With heavy hitters including Edoardo Müller in the pit, British stage director John Copley at the helm, John Conklin in charge of the set designs and with costume designer Susan Memmott Allred, a strong and vigorous “Carmen” is the best way to end this 2011 opera season.
Both Georgian mezzo-soprano Nino Surguradze in her San Diego Opera debut as Carmen and Italian tenor Salvatore Licitra as her lover Don José, also in his San Diego Opera debut have strong credentials having performed in famous opera houses all over the world.
Talise Trevigne, American soprano, as Micaëla, is also making her San Diego Opera debut. Returning American baritone Wayne Tigges, who will take on the toreador role as Escamillo, was last seen here in the 2006 production of “Carmen” in another role. A familiar face in this crowd returning to our stages, Priti Gandhi Italian-born soprano who was seen as Anna in last year’s production of Verdi’s “Nabucco”, will be playing Mércèdes.
In case you had forgotten, Carmen is the sexy and provocative cigarette factory worker who entices the young, naïve and smitten soldier Don José into her arms and lures him on a path of crime with a band of gypsy smugglers forcing him to give up his career and his righteous lifestyle.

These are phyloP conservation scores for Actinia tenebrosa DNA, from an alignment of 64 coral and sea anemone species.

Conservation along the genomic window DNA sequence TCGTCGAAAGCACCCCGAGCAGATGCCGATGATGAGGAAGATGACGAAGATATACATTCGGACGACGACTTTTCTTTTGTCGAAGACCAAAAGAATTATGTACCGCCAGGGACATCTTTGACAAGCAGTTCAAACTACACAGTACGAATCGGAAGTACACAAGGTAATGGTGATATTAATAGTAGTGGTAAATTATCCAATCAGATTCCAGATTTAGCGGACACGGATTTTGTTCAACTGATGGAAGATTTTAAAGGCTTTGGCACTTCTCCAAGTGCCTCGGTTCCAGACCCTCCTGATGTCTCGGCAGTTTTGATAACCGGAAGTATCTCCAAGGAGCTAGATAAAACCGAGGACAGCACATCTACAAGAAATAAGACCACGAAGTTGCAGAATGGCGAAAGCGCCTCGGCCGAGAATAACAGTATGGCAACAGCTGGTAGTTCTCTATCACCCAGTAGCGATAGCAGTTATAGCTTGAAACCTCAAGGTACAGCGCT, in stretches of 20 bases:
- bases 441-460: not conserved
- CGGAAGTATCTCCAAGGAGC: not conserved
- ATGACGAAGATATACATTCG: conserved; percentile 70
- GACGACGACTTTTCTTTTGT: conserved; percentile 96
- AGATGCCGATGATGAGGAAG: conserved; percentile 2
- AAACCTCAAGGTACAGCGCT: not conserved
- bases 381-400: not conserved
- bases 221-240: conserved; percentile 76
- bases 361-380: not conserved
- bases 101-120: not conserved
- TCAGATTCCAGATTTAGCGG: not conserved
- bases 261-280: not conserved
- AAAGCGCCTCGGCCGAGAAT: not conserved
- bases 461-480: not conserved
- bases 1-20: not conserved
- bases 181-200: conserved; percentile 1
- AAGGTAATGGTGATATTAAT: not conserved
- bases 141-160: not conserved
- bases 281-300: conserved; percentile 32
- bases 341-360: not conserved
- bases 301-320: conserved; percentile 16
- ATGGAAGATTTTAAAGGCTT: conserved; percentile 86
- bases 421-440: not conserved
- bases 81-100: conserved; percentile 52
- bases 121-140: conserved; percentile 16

He drops his beloved fiancée Micaëla like a hot potato and he ends communication with his mother. There is no way but down for this young lover especially in the hands of the firebrand, Carmen who hops from one lover to the next as the mood suits her.
Love, jealousy and betrayal are at the heart of this grand tragic opera. Set in Spain in 1830 and sung in French with English translations, “Carmen” is one of Bizet’s most famous operas containing some of the most beautiful and exciting arias including the “Toreador Song”, “Habanera” and the heartbreaker “C’est toi/c’est moi!”
For more information visit:http://www.sdopera.com/Home
See you at the opera.